2nd X-37B Orbital Test Vehicle Successfully Completes 1st Flight by landing at Vandernberg AFB, Calif., on June 16, 2012. It is designed to be launched like a satellite and land like an airplane. Credit: Boeing.

Altogether the two X-37B vehicles have spent a cumulative total of 1367 days in space during the first three OTV missions and successfully checked out the vehicles reusable flight, reentry and landing technologies.

The reusable space plane is designed to be launched like a satellite and land on a runway like an airplane and a NASA space shuttle. The X-37B is one of the newest and most advanced reentry spacecraft.

The 11,000 pound (4990 kg) state-of -the art reusable OTV space plane was built by Boeing and is about a quarter the size of a NASA space shuttle. It was originally developed by NASA but was transferred to the Defense Advanced Research Projects Agency (DARPA) in 2004.

All three OTV missions to date have launched from Cape Canaveral, Florida and landed at Vandenberg Air Force Base, California. Future missions could potentially land at the shuttle landing facility at the Kennedy Space Center, Florida.

The first OTV mission launched on April 22, 2010, and concluded on Dec. 3, 2010, after 224 days in orbit.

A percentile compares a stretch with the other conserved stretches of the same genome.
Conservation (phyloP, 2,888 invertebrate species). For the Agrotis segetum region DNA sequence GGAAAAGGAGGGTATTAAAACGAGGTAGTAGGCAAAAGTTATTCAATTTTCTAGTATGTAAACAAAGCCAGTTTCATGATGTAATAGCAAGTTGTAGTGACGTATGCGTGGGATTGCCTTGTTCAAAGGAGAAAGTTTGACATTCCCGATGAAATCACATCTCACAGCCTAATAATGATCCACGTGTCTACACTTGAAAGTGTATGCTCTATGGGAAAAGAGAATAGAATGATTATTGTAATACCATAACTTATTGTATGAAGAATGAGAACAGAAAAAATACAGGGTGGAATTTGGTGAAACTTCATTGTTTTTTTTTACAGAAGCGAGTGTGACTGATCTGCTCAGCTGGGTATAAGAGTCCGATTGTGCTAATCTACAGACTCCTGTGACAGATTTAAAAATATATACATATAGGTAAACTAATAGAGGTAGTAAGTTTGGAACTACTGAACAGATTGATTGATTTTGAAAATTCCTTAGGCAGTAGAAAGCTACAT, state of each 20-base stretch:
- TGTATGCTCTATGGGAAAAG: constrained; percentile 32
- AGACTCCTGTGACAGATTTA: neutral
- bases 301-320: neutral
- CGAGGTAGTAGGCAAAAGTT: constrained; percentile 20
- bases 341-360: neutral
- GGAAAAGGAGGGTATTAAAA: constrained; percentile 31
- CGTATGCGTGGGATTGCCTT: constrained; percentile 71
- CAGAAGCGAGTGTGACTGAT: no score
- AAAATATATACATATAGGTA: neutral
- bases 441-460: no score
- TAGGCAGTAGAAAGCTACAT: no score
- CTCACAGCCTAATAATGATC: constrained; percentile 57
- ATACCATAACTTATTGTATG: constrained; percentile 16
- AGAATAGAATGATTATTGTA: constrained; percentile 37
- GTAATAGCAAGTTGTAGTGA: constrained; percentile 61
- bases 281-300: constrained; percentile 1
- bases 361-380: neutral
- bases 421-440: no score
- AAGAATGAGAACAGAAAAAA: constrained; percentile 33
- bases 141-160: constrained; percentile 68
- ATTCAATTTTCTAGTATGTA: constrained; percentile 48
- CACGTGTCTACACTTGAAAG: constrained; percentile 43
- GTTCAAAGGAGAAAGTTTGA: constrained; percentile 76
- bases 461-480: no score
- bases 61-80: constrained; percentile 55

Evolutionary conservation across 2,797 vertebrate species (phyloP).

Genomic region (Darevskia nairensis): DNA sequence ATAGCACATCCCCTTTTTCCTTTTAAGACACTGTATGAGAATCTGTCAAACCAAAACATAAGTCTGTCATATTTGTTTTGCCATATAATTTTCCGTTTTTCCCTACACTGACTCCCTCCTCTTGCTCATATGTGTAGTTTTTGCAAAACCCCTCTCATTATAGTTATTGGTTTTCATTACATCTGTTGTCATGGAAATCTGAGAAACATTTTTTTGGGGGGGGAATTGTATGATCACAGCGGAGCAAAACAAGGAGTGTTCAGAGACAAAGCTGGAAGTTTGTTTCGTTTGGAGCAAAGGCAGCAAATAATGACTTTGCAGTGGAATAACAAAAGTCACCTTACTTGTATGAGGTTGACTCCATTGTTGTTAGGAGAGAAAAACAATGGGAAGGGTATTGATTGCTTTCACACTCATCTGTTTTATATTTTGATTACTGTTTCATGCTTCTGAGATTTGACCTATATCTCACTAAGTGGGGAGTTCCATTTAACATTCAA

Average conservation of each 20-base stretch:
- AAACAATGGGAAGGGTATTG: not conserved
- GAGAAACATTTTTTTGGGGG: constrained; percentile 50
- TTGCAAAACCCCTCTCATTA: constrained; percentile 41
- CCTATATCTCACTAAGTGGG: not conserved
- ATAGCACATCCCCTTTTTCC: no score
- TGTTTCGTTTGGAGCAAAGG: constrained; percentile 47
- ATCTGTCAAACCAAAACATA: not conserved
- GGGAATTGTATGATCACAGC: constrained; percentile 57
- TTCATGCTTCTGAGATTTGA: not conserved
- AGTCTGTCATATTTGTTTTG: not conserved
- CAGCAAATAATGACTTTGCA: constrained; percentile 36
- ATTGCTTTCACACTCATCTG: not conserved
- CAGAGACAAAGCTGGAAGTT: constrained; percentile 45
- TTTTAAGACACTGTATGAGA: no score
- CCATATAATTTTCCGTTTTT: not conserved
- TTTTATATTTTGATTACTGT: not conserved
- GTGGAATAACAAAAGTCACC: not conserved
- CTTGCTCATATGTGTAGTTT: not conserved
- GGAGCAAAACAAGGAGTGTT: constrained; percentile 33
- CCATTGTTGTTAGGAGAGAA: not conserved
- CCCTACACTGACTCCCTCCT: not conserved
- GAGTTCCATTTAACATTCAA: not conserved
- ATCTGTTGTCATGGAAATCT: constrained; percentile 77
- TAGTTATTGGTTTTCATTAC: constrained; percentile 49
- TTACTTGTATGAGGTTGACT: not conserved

USAF X-37B orbital test vehicle poised for launch atop  United Launch Alliance Atlas V rocket on May 20, 2015 on OTV-4 mission. Credit: Alex Polimeni
USAF X-37B orbital test vehicle poised for launch atop United Launch Alliance Atlas V rocket on May 20, 2015 on OTV-4 mission. Credit: Alex Polimeni

The following flights were progressively longer in duration. The second OTV mission began March 5, 2011, and concluded on June 16, 2012, after 468 days on orbit. The third OTV mission launched on Dec. 11, 2012 and landed on Oct. 17, 2014 after 674 days in orbit.

The vehicle measures 29 ft 3 in (8.9 m) in length with a wingspan of 14 ft 11 in (4.5 m). The payload bay measures 7 ft × 4 ft (2.1 m × 1.2 m). The space plane is powered by Gallium Arsenide Solar Cells with Lithium-Ion batteries.

The OTV-4 mission will shift its focus at least somewhat from tests of the vehicles performance to more on science experiments both with extra capacity available on the Atlas V rocket and payload space aboard the X-37B itself.

“We’re very pleased with the experiments lined-up for our fourth OTV Mission OTV-4,” Walden noted.

“We’ll continue to evaluate improvements to the space vehicle’s performance, but we’re honored to host these collaborative experiments that will help advance the state-of-the-art for space technology